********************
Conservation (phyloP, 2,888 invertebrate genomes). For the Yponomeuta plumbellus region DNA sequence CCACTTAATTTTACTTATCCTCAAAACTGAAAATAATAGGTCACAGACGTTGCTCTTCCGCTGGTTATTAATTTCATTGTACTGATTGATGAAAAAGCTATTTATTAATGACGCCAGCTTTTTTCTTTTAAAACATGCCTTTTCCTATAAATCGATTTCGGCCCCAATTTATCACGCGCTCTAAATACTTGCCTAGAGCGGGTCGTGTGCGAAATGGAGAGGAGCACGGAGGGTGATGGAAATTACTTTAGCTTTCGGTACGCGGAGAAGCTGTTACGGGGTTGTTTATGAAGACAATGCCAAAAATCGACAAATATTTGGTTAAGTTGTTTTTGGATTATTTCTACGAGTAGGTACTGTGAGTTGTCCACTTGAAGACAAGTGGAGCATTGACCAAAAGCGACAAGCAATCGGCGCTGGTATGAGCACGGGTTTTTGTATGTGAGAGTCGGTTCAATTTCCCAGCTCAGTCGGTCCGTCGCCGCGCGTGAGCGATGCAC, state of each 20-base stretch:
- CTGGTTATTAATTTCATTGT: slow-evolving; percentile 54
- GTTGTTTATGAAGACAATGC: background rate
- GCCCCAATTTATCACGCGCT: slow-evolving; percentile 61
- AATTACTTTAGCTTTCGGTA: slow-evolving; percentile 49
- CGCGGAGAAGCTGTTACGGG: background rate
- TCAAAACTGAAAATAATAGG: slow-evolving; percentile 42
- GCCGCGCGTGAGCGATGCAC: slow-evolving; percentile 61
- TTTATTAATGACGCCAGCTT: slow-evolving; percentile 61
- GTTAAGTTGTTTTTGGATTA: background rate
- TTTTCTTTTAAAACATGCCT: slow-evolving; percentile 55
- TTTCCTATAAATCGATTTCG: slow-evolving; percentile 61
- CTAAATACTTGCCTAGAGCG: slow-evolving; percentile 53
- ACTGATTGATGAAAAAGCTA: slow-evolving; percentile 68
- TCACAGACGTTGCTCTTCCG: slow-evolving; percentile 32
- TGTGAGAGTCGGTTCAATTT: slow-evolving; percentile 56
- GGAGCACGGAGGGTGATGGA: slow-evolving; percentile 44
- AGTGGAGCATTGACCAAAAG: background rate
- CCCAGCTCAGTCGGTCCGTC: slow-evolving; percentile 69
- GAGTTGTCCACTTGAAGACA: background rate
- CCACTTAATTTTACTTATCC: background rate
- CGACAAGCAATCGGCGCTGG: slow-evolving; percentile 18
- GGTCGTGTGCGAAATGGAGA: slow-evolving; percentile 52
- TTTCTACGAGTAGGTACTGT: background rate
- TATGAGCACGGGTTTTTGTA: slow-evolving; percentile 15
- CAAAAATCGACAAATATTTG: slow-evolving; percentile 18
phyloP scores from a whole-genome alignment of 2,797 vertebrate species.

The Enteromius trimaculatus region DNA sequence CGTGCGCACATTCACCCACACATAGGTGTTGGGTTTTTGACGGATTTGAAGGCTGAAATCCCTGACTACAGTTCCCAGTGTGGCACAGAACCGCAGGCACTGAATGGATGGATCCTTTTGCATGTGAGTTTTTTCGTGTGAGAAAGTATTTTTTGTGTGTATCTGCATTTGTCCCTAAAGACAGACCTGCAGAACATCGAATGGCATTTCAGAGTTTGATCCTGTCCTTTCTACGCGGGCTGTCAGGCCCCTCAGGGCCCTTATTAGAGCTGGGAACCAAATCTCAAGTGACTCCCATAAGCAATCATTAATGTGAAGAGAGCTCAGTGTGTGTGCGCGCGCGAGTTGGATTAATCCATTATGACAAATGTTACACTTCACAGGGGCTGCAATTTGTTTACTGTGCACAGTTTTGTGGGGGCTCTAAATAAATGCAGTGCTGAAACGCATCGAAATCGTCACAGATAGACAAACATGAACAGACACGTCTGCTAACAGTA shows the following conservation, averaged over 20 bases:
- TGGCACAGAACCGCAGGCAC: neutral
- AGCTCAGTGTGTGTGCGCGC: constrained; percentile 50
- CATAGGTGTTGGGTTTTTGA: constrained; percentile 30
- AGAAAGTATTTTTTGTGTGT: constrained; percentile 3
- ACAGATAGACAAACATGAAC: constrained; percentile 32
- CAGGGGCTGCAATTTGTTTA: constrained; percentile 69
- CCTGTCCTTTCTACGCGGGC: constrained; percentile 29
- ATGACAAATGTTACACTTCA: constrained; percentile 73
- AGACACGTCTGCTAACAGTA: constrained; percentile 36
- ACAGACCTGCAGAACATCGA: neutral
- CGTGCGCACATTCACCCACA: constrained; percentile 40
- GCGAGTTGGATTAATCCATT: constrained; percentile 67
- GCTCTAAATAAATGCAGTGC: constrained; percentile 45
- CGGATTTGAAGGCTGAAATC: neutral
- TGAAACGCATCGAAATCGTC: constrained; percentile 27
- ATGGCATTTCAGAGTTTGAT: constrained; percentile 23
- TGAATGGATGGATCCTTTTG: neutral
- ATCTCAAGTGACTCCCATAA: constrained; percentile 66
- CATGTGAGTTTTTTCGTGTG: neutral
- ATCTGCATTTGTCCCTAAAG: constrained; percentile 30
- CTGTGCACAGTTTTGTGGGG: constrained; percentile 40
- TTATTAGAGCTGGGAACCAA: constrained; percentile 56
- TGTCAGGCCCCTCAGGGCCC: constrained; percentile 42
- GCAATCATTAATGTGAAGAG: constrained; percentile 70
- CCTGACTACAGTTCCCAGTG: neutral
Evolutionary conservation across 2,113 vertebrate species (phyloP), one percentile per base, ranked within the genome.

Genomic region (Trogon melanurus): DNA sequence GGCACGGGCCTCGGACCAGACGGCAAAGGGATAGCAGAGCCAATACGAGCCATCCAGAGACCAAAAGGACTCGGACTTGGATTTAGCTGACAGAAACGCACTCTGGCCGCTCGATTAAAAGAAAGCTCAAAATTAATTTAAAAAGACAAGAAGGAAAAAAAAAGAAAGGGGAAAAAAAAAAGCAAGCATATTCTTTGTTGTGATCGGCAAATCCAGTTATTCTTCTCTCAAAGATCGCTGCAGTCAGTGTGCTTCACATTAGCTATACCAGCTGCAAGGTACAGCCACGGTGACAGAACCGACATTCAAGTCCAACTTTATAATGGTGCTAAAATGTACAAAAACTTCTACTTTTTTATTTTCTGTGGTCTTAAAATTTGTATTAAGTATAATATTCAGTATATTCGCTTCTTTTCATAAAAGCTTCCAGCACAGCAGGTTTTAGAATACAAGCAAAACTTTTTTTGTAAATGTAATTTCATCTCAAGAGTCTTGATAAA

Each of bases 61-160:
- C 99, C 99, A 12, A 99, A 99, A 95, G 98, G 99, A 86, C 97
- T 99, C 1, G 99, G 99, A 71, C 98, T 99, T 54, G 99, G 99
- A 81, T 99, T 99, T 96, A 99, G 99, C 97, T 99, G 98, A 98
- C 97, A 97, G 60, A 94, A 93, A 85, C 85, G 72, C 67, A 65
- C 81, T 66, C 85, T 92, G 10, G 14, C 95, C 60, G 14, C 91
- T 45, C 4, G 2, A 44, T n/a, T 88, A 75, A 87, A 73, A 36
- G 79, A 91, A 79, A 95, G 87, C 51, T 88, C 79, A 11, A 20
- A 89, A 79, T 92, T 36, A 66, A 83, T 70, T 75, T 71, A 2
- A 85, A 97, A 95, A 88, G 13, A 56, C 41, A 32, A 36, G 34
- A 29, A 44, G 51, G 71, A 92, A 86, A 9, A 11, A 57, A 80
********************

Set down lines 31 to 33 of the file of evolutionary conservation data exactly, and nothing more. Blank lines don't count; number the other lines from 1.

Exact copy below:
- CATAGGTGTTGGGTTTTTGA: constrained; percentile 30
- AGAAAGTATTTTTTGTGTGT: constrained; percentile 3
- ACAGATAGACAAACATGAAC: constrained; percentile 32